In the aftermath of Trump’s controversial Dakota Access Pipeline executive order, U.S. military veterans are returning to Standing Rock to (once again) put themselves between protesters and police. In December, roughly 1,000 veterans descended on Standing Rock to form a “human shield” between increasingly aggressive police and “water protector” protesters.
The protest against the Dakota Access Pipeline began as a wholly peaceful effort roughly one year ago. That’s when the first water protectors showed up, set up camp, and vowed to remain until the course of the controversial pipeline was diverted away from Lake Oahe. The protests against the pipeline began with the Standing Rock Sioux Tribe, who claim that the multi-billion dollar crude oil causeway will threaten their fresh, safe drinking water.
As the tribe took their battle against the pipeline to the courts, it began to garner more and more attention. After ultimately losing their legal fight over the summer, the Standing Rock protest found itself attracting more and more activists from across the nation. During the height of the presidential campaign season, candidate Jill Stein even joined in the melee, reportedly defacing construction equipment belonging to pipeline builders.
@VeteransStand4 this sounds really serious. I keep hearing Waco in my head. This is it. It's this day where we win or lose. Do something.— Jack A Roo (@JackARo710) February 10, 2017
By autumn, the Standing Rock protest camp had grown to well over 1,000. Police interactions became increasingly brutal, with “non-lethal” force being used against trespassing water protectors pushing onto land owned by Energy Transfer Partners, the entity behind the DAPL. Water protectors even found themselves dealing with vicious attack dogs, property of a private security company, and several Standing Rock protesters were injured in one incident. As the weather in North Dakota turned colder, water protectors at Standing Rock found themselves hosed down by law enforcement in sub-freezing weather.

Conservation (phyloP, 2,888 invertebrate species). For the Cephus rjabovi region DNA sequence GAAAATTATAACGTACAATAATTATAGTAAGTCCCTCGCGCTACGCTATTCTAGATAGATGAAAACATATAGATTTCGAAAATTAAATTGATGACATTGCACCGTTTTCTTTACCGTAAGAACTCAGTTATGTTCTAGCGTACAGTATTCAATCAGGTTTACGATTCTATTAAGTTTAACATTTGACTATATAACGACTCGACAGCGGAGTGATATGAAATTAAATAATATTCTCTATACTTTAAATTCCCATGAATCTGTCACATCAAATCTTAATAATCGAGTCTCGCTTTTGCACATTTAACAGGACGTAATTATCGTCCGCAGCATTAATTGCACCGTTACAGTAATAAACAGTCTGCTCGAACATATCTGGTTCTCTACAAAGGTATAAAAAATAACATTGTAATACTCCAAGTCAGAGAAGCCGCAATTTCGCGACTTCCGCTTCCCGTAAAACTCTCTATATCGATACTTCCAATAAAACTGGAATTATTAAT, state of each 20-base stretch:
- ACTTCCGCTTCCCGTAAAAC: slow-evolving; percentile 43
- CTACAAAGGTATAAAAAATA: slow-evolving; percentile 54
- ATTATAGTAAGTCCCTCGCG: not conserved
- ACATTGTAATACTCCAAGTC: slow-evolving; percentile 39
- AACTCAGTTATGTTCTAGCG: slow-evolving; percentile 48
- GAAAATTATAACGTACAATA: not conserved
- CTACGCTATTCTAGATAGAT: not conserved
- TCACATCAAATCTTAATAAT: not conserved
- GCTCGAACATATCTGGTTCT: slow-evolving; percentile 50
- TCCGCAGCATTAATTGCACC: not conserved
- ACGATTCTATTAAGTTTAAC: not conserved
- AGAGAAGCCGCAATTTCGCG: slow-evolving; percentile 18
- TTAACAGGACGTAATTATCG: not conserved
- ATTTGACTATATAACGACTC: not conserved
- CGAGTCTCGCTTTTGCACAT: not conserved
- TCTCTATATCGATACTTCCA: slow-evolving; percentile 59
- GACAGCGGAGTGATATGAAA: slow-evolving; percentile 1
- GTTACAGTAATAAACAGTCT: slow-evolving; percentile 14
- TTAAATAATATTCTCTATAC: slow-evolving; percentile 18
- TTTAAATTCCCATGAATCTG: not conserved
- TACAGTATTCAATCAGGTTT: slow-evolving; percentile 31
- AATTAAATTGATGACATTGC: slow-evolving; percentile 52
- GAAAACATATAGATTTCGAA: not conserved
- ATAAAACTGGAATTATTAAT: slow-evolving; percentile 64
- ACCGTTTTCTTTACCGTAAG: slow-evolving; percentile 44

As relations between Standing Rock protesters and law enforcement deteriorated and the harsh North Dakota winter loomed, the federal government and North Dakota governor issued dual orders announcing that water protectors were about to be evicted. In response, U.S. military veterans from across the country joined forces, raised funds, and traveled to Standing Rock from about December 4 to December 7. The mass eviction of Standing Rock protesters never happened, as the veterans formed human shields to protect the water protectors. Not to mention present a formidable visual deterrent.
Just days later, President Barack Obama intervened on behalf of the Standing Rock Sioux Tribe. Under his administration, the U.S. Army Corps of Engineers rescinded a vital easement that would allow pipeline construction to commence under Lake Oahe, advising contractors to find an alternate route. Despite hundreds of arrests, dozens of injuries (some severe), and months of increasingly volatile interactions with police and private security forces, Standing Rock water protectors (with the help of U.S. veterans) celebrated their victory.
Unfortunately, it was to be a short-lived celebration. Energy Transfer Partners vowed that the DAPL would be completed on its planned course. The Texas-based company waited for the new POTUS, Donald Trump, to be sworn in. Under his administration and by way of a controversial executive order, the completion of the pipeline was once again green-lighted. Once again, veterans began raising money to head to Standing Rock. Soon thereafter, protesters at the site were arrested en masse, prompting even more outrage and activism.
Led by a group called Veterans Stand, U.S. military veterans are making their way back to Standing Rock, near Cannon Ball, North Dakota. As The Guardian reports, the first round of brave former soldiers headed to Standing Rock to put themselves between water protectors and those in the government who would remove them from the site arrived on Friday.
According to the U.S. veterans who have headed back to Standing Rock (some who didn’t make it in December), they are there to protect the few hundred remaining, largely Native American, protesters from further “attacks by a militarized police force.”
A handful of veterans have already made it to Standing Rock. More are on their way, and hundreds if not thousands more are standing at the ready, waiting for the call to “deploy” to North Dakota in an effort to discourage the use of excessive force on remaining water protectors.